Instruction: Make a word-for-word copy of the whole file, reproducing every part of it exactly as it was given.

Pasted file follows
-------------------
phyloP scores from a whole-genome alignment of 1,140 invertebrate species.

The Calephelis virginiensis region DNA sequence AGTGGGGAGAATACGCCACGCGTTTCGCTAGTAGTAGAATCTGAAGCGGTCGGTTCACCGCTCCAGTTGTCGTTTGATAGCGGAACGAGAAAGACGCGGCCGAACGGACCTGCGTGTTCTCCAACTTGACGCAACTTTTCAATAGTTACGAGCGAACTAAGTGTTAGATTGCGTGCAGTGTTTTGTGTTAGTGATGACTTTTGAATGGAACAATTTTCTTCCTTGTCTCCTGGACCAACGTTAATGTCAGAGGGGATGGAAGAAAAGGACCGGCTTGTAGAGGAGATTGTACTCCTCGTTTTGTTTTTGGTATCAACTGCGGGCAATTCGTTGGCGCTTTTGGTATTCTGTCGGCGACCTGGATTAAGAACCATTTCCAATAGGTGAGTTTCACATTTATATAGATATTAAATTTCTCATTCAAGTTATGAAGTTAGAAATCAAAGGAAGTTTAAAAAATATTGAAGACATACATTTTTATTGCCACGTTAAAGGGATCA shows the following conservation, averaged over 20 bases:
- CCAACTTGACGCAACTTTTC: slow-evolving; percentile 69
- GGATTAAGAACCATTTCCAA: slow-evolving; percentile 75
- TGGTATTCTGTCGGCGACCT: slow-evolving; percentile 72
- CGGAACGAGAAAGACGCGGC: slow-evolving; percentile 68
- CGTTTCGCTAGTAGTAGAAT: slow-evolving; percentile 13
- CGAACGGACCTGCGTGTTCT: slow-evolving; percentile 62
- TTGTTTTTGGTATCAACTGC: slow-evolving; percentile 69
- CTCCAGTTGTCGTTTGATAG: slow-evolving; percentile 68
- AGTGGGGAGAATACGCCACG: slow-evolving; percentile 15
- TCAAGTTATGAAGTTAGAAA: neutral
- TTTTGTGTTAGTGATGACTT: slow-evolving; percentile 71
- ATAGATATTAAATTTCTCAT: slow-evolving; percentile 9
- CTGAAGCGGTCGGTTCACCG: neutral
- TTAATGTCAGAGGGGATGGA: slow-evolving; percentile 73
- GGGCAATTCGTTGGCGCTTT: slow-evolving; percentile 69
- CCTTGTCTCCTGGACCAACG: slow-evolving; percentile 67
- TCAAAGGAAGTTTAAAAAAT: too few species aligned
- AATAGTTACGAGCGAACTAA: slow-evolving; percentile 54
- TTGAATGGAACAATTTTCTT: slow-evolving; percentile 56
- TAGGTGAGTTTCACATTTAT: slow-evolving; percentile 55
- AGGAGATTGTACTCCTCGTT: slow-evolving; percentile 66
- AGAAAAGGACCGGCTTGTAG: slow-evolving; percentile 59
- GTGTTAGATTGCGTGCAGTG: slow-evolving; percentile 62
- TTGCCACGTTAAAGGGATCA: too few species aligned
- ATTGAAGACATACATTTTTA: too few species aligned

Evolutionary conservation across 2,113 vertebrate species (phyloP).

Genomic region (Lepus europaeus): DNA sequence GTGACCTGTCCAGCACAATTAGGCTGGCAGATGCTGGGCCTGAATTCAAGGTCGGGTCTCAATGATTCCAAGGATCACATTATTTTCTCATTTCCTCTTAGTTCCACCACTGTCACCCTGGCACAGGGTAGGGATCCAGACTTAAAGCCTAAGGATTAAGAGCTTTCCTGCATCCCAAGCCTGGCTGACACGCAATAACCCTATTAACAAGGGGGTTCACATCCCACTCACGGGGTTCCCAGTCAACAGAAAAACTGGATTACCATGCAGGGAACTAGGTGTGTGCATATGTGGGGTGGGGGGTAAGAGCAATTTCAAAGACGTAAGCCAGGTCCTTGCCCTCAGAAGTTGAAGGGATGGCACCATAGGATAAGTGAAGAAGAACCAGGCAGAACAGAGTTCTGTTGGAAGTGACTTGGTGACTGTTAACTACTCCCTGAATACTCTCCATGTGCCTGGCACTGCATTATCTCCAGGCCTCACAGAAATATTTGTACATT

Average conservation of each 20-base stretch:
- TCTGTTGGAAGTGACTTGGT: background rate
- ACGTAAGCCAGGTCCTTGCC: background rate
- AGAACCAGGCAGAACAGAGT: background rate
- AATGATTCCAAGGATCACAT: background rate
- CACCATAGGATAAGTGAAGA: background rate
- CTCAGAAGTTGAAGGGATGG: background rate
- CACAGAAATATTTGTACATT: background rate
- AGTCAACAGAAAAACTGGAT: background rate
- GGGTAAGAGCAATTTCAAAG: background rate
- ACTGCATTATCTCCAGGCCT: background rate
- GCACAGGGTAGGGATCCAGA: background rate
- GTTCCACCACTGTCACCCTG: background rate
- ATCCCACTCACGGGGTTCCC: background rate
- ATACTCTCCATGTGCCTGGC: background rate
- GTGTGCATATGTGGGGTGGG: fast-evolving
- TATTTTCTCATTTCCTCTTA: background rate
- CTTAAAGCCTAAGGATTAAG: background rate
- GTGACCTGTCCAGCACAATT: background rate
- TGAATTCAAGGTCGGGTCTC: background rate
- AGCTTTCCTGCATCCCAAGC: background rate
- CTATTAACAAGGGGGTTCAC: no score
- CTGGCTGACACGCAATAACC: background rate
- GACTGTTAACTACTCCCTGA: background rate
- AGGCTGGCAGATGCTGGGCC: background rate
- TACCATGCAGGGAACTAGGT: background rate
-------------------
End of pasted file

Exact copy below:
phyloP scores from a whole-genome alignment of 1,140 invertebrate species.

The Calephelis virginiensis region DNA sequence AGTGGGGAGAATACGCCACGCGTTTCGCTAGTAGTAGAATCTGAAGCGGTCGGTTCACCGCTCCAGTTGTCGTTTGATAGCGGAACGAGAAAGACGCGGCCGAACGGACCTGCGTGTTCTCCAACTTGACGCAACTTTTCAATAGTTACGAGCGAACTAAGTGTTAGATTGCGTGCAGTGTTTTGTGTTAGTGATGACTTTTGAATGGAACAATTTTCTTCCTTGTCTCCTGGACCAACGTTAATGTCAGAGGGGATGGAAGAAAAGGACCGGCTTGTAGAGGAGATTGTACTCCTCGTTTTGTTTTTGGTATCAACTGCGGGCAATTCGTTGGCGCTTTTGGTATTCTGTCGGCGACCTGGATTAAGAACCATTTCCAATAGGTGAGTTTCACATTTATATAGATATTAAATTTCTCATTCAAGTTATGAAGTTAGAAATCAAAGGAAGTTTAAAAAATATTGAAGACATACATTTTTATTGCCACGTTAAAGGGATCA shows the following conservation, averaged over 20 bases:
- CCAACTTGACGCAACTTTTC: slow-evolving; percentile 69
- GGATTAAGAACCATTTCCAA: slow-evolving; percentile 75
- TGGTATTCTGTCGGCGACCT: slow-evolving; percentile 72
- CGGAACGAGAAAGACGCGGC: slow-evolving; percentile 68
- CGTTTCGCTAGTAGTAGAAT: slow-evolving; percentile 13
- CGAACGGACCTGCGTGTTCT: slow-evolving; percentile 62
- TTGTTTTTGGTATCAACTGC: slow-evolving; percentile 69
- CTCCAGTTGTCGTTTGATAG: slow-evolving; percentile 68
- AGTGGGGAGAATACGCCACG: slow-evolving; percentile 15
- TCAAGTTATGAAGTTAGAAA: neutral
- TTTTGTGTTAGTGATGACTT: slow-evolving; percentile 71
- ATAGATATTAAATTTCTCAT: slow-evolving; percentile 9
- CTGAAGCGGTCGGTTCACCG: neutral
- TTAATGTCAGAGGGGATGGA: slow-evolving; percentile 73
- GGGCAATTCGTTGGCGCTTT: slow-evolving; percentile 69
- CCTTGTCTCCTGGACCAACG: slow-evolving; percentile 67
- TCAAAGGAAGTTTAAAAAAT: too few species aligned
- AATAGTTACGAGCGAACTAA: slow-evolving; percentile 54
- TTGAATGGAACAATTTTCTT: slow-evolving; percentile 56
- TAGGTGAGTTTCACATTTAT: slow-evolving; percentile 55
- AGGAGATTGTACTCCTCGTT: slow-evolving; percentile 66
- AGAAAAGGACCGGCTTGTAG: slow-evolving; percentile 59
- GTGTTAGATTGCGTGCAGTG: slow-evolving; percentile 62
- TTGCCACGTTAAAGGGATCA: too few species aligned
- ATTGAAGACATACATTTTTA: too few species aligned

Evolutionary conservation across 2,113 vertebrate species (phyloP).

Genomic region (Lepus europaeus): DNA sequence GTGACCTGTCCAGCACAATTAGGCTGGCAGATGCTGGGCCTGAATTCAAGGTCGGGTCTCAATGATTCCAAGGATCACATTATTTTCTCATTTCCTCTTAGTTCCACCACTGTCACCCTGGCACAGGGTAGGGATCCAGACTTAAAGCCTAAGGATTAAGAGCTTTCCTGCATCCCAAGCCTGGCTGACACGCAATAACCCTATTAACAAGGGGGTTCACATCCCACTCACGGGGTTCCCAGTCAACAGAAAAACTGGATTACCATGCAGGGAACTAGGTGTGTGCATATGTGGGGTGGGGGGTAAGAGCAATTTCAAAGACGTAAGCCAGGTCCTTGCCCTCAGAAGTTGAAGGGATGGCACCATAGGATAAGTGAAGAAGAACCAGGCAGAACAGAGTTCTGTTGGAAGTGACTTGGTGACTGTTAACTACTCCCTGAATACTCTCCATGTGCCTGGCACTGCATTATCTCCAGGCCTCACAGAAATATTTGTACATT

Average conservation of each 20-base stretch:
- TCTGTTGGAAGTGACTTGGT: background rate
- ACGTAAGCCAGGTCCTTGCC: background rate
- AGAACCAGGCAGAACAGAGT: background rate
- AATGATTCCAAGGATCACAT: background rate
- CACCATAGGATAAGTGAAGA: background rate
- CTCAGAAGTTGAAGGGATGG: background rate
- CACAGAAATATTTGTACATT: background rate
- AGTCAACAGAAAAACTGGAT: background rate
- GGGTAAGAGCAATTTCAAAG: background rate
- ACTGCATTATCTCCAGGCCT: background rate
- GCACAGGGTAGGGATCCAGA: background rate
- GTTCCACCACTGTCACCCTG: background rate
- ATCCCACTCACGGGGTTCCC: background rate
- ATACTCTCCATGTGCCTGGC: background rate
- GTGTGCATATGTGGGGTGGG: fast-evolving
- TATTTTCTCATTTCCTCTTA: background rate
- CTTAAAGCCTAAGGATTAAG: background rate
- GTGACCTGTCCAGCACAATT: background rate
- TGAATTCAAGGTCGGGTCTC: background rate
- AGCTTTCCTGCATCCCAAGC: background rate
- CTATTAACAAGGGGGTTCAC: no score
- CTGGCTGACACGCAATAACC: background rate
- GACTGTTAACTACTCCCTGA: background rate
- AGGCTGGCAGATGCTGGGCC: background rate
- TACCATGCAGGGAACTAGGT: background rate